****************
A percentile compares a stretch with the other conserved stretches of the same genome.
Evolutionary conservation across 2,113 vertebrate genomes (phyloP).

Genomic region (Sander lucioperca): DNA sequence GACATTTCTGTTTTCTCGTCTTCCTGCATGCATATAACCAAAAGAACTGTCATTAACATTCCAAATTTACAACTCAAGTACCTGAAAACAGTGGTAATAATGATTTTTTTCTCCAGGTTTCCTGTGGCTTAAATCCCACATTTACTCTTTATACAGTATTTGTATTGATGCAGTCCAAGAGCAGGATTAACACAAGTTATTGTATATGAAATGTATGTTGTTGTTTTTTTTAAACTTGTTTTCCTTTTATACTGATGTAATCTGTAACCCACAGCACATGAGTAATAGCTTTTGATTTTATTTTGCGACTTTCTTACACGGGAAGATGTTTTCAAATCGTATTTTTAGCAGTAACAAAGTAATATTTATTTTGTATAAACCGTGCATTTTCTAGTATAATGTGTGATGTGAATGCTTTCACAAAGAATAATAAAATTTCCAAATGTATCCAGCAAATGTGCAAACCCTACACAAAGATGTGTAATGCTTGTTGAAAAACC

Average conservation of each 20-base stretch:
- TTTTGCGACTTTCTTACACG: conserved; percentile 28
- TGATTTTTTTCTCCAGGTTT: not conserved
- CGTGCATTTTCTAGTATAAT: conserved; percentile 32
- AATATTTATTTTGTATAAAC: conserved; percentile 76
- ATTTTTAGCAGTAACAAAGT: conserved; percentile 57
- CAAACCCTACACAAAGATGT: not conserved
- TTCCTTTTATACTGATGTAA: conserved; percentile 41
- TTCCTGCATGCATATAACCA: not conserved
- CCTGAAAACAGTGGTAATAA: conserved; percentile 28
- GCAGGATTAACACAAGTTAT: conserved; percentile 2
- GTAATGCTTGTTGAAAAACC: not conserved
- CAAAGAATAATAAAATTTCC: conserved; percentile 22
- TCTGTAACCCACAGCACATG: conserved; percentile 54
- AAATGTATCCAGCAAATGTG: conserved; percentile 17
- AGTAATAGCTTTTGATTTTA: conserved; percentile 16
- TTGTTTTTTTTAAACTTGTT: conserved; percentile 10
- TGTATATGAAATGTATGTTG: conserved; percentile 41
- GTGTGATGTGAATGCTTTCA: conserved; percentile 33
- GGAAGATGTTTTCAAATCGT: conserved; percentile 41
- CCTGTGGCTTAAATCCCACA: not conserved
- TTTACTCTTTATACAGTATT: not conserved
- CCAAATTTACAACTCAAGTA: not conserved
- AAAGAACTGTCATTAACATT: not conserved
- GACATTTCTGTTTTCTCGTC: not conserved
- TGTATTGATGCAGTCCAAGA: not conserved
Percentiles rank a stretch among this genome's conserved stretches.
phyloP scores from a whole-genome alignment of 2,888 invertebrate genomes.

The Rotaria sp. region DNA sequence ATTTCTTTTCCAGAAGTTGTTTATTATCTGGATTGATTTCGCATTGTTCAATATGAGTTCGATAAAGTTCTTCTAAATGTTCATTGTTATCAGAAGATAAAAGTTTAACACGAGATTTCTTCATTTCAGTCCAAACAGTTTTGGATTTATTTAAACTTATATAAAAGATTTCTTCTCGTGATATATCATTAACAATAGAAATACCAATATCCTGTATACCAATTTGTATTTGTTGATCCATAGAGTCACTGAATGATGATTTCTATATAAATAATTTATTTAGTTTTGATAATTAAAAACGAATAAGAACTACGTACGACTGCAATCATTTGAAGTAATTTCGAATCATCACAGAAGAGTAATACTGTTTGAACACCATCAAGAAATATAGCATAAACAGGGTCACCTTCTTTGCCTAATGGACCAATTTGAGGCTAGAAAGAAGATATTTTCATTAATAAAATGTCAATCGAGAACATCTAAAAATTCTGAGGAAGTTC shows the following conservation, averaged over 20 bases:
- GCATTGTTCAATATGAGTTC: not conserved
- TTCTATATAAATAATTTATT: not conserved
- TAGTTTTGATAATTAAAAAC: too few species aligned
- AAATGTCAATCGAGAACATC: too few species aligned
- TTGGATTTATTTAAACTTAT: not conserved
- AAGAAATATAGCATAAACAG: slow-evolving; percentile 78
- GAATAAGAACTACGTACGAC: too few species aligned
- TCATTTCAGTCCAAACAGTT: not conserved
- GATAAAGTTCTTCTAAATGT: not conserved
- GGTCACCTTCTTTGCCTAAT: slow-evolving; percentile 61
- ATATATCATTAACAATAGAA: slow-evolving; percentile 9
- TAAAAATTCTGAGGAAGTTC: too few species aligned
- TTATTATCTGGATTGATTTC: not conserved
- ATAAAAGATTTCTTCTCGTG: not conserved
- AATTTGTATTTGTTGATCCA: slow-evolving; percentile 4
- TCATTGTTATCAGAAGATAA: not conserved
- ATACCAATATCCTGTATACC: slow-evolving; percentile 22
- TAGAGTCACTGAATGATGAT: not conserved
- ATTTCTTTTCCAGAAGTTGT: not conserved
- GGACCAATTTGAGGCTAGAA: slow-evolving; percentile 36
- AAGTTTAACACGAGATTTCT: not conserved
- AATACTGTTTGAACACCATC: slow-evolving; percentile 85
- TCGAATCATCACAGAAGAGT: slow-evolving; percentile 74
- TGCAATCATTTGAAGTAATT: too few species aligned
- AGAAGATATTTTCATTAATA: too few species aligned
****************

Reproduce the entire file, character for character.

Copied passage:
A percentile compares a stretch with the other conserved stretches of the same genome.
Evolutionary conservation across 2,113 vertebrate genomes (phyloP).

Genomic region (Sander lucioperca): DNA sequence GACATTTCTGTTTTCTCGTCTTCCTGCATGCATATAACCAAAAGAACTGTCATTAACATTCCAAATTTACAACTCAAGTACCTGAAAACAGTGGTAATAATGATTTTTTTCTCCAGGTTTCCTGTGGCTTAAATCCCACATTTACTCTTTATACAGTATTTGTATTGATGCAGTCCAAGAGCAGGATTAACACAAGTTATTGTATATGAAATGTATGTTGTTGTTTTTTTTAAACTTGTTTTCCTTTTATACTGATGTAATCTGTAACCCACAGCACATGAGTAATAGCTTTTGATTTTATTTTGCGACTTTCTTACACGGGAAGATGTTTTCAAATCGTATTTTTAGCAGTAACAAAGTAATATTTATTTTGTATAAACCGTGCATTTTCTAGTATAATGTGTGATGTGAATGCTTTCACAAAGAATAATAAAATTTCCAAATGTATCCAGCAAATGTGCAAACCCTACACAAAGATGTGTAATGCTTGTTGAAAAACC

Average conservation of each 20-base stretch:
- TTTTGCGACTTTCTTACACG: conserved; percentile 28
- TGATTTTTTTCTCCAGGTTT: not conserved
- CGTGCATTTTCTAGTATAAT: conserved; percentile 32
- AATATTTATTTTGTATAAAC: conserved; percentile 76
- ATTTTTAGCAGTAACAAAGT: conserved; percentile 57
- CAAACCCTACACAAAGATGT: not conserved
- TTCCTTTTATACTGATGTAA: conserved; percentile 41
- TTCCTGCATGCATATAACCA: not conserved
- CCTGAAAACAGTGGTAATAA: conserved; percentile 28
- GCAGGATTAACACAAGTTAT: conserved; percentile 2
- GTAATGCTTGTTGAAAAACC: not conserved
- CAAAGAATAATAAAATTTCC: conserved; percentile 22
- TCTGTAACCCACAGCACATG: conserved; percentile 54
- AAATGTATCCAGCAAATGTG: conserved; percentile 17
- AGTAATAGCTTTTGATTTTA: conserved; percentile 16
- TTGTTTTTTTTAAACTTGTT: conserved; percentile 10
- TGTATATGAAATGTATGTTG: conserved; percentile 41
- GTGTGATGTGAATGCTTTCA: conserved; percentile 33
- GGAAGATGTTTTCAAATCGT: conserved; percentile 41
- CCTGTGGCTTAAATCCCACA: not conserved
- TTTACTCTTTATACAGTATT: not conserved
- CCAAATTTACAACTCAAGTA: not conserved
- AAAGAACTGTCATTAACATT: not conserved
- GACATTTCTGTTTTCTCGTC: not conserved
- TGTATTGATGCAGTCCAAGA: not conserved
Percentiles rank a stretch among this genome's conserved stretches.
phyloP scores from a whole-genome alignment of 2,888 invertebrate genomes.

The Rotaria sp. region DNA sequence ATTTCTTTTCCAGAAGTTGTTTATTATCTGGATTGATTTCGCATTGTTCAATATGAGTTCGATAAAGTTCTTCTAAATGTTCATTGTTATCAGAAGATAAAAGTTTAACACGAGATTTCTTCATTTCAGTCCAAACAGTTTTGGATTTATTTAAACTTATATAAAAGATTTCTTCTCGTGATATATCATTAACAATAGAAATACCAATATCCTGTATACCAATTTGTATTTGTTGATCCATAGAGTCACTGAATGATGATTTCTATATAAATAATTTATTTAGTTTTGATAATTAAAAACGAATAAGAACTACGTACGACTGCAATCATTTGAAGTAATTTCGAATCATCACAGAAGAGTAATACTGTTTGAACACCATCAAGAAATATAGCATAAACAGGGTCACCTTCTTTGCCTAATGGACCAATTTGAGGCTAGAAAGAAGATATTTTCATTAATAAAATGTCAATCGAGAACATCTAAAAATTCTGAGGAAGTTC shows the following conservation, averaged over 20 bases:
- GCATTGTTCAATATGAGTTC: not conserved
- TTCTATATAAATAATTTATT: not conserved
- TAGTTTTGATAATTAAAAAC: too few species aligned
- AAATGTCAATCGAGAACATC: too few species aligned
- TTGGATTTATTTAAACTTAT: not conserved
- AAGAAATATAGCATAAACAG: slow-evolving; percentile 78
- GAATAAGAACTACGTACGAC: too few species aligned
- TCATTTCAGTCCAAACAGTT: not conserved
- GATAAAGTTCTTCTAAATGT: not conserved
- GGTCACCTTCTTTGCCTAAT: slow-evolving; percentile 61
- ATATATCATTAACAATAGAA: slow-evolving; percentile 9
- TAAAAATTCTGAGGAAGTTC: too few species aligned
- TTATTATCTGGATTGATTTC: not conserved
- ATAAAAGATTTCTTCTCGTG: not conserved
- AATTTGTATTTGTTGATCCA: slow-evolving; percentile 4
- TCATTGTTATCAGAAGATAA: not conserved
- ATACCAATATCCTGTATACC: slow-evolving; percentile 22
- TAGAGTCACTGAATGATGAT: not conserved
- ATTTCTTTTCCAGAAGTTGT: not conserved
- GGACCAATTTGAGGCTAGAA: slow-evolving; percentile 36
- AAGTTTAACACGAGATTTCT: not conserved
- AATACTGTTTGAACACCATC: slow-evolving; percentile 85
- TCGAATCATCACAGAAGAGT: slow-evolving; percentile 74
- TGCAATCATTTGAAGTAATT: too few species aligned
- AGAAGATATTTTCATTAATA: too few species aligned